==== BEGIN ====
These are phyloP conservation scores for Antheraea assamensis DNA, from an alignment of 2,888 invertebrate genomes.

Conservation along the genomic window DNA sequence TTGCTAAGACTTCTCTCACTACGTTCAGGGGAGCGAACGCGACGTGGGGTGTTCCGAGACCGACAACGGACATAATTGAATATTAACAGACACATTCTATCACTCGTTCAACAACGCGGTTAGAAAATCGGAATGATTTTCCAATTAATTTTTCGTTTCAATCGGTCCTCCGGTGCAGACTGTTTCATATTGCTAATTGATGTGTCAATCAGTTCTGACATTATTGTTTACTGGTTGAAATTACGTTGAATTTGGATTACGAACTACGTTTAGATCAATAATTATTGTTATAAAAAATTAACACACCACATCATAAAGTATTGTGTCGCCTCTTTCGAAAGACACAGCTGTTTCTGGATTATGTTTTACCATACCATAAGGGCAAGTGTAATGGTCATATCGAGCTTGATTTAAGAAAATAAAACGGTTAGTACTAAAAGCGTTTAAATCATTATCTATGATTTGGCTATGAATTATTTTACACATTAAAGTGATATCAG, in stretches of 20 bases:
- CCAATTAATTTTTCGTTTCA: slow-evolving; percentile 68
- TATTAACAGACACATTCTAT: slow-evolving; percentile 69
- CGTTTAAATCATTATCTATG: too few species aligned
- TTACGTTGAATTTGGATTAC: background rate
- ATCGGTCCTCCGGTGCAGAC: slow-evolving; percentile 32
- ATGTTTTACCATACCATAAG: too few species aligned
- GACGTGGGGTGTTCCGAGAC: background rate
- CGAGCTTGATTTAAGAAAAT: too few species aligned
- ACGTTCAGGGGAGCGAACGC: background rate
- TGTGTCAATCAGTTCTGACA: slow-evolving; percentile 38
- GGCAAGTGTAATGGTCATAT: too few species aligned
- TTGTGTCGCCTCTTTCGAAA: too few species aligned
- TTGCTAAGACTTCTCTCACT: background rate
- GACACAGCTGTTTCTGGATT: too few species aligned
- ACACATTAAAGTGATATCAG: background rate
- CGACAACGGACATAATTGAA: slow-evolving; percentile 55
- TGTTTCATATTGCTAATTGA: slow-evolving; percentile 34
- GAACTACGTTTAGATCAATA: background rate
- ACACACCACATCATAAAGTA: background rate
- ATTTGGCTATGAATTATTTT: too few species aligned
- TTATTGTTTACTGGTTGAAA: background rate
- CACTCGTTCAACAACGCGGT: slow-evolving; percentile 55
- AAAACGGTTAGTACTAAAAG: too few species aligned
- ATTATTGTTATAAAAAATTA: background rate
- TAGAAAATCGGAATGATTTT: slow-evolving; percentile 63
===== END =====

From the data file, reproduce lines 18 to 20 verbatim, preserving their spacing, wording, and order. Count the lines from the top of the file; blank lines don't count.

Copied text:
- CGACAACGGACATAATTGAA: slow-evolving; percentile 55
- TGTTTCATATTGCTAATTGA: slow-evolving; percentile 34
- GAACTACGTTTAGATCAATA: background rate